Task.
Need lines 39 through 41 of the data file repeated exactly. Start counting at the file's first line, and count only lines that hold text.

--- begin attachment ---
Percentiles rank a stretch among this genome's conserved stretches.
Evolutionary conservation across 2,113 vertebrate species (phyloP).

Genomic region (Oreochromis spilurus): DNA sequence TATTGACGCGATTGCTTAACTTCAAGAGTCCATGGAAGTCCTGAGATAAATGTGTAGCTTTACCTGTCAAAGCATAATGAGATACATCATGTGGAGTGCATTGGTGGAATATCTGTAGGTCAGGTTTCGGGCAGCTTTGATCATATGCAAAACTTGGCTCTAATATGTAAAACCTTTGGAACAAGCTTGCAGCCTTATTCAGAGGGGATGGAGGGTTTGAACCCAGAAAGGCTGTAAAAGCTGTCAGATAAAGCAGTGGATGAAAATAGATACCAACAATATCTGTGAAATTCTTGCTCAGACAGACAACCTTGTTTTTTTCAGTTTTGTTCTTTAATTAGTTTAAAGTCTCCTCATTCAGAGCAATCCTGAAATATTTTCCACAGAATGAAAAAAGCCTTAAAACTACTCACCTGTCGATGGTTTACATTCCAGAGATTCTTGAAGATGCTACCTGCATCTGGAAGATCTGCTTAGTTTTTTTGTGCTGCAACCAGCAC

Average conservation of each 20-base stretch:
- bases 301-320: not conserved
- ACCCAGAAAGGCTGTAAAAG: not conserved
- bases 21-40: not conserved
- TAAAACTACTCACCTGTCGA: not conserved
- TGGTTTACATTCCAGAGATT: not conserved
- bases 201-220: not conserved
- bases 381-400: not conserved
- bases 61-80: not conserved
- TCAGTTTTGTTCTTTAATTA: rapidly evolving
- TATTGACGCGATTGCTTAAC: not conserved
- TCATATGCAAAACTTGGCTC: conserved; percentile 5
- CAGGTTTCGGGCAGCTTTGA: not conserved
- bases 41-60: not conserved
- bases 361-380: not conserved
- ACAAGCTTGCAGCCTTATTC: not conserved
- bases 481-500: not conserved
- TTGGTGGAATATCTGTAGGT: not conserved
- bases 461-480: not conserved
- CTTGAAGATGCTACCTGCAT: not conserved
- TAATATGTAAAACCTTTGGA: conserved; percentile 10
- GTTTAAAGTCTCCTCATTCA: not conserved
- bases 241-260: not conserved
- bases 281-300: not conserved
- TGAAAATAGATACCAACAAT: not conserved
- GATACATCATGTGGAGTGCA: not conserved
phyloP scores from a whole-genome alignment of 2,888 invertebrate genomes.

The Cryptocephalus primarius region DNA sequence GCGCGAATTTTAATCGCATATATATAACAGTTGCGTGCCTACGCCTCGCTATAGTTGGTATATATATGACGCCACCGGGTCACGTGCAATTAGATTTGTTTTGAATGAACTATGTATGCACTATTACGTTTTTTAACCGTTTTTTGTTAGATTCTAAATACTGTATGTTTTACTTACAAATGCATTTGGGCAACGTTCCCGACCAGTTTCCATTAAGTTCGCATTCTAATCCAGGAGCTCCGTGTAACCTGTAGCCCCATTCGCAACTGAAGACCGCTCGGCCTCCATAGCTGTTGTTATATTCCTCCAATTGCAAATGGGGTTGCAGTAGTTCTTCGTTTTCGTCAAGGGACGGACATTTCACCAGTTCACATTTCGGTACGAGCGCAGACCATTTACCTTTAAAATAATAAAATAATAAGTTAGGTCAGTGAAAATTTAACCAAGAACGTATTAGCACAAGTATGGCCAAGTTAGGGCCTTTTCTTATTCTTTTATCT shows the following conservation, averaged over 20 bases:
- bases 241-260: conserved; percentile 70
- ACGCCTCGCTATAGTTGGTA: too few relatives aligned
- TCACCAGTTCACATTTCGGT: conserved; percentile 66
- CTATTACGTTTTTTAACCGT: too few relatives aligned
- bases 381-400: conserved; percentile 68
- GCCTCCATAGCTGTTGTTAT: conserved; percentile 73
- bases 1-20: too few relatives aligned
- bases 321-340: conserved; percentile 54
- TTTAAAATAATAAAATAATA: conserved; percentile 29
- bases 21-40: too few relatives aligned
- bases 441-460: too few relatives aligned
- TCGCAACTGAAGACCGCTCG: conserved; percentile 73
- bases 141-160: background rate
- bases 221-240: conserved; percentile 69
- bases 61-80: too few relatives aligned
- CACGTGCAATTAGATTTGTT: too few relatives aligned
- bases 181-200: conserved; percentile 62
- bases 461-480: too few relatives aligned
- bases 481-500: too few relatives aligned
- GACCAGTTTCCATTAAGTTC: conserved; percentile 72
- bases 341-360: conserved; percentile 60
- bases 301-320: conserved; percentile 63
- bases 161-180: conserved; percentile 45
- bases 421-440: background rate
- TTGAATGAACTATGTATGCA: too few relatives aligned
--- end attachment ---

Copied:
- bases 321-340: conserved; percentile 54
- TTTAAAATAATAAAATAATA: conserved; percentile 29
- bases 21-40: too few relatives aligned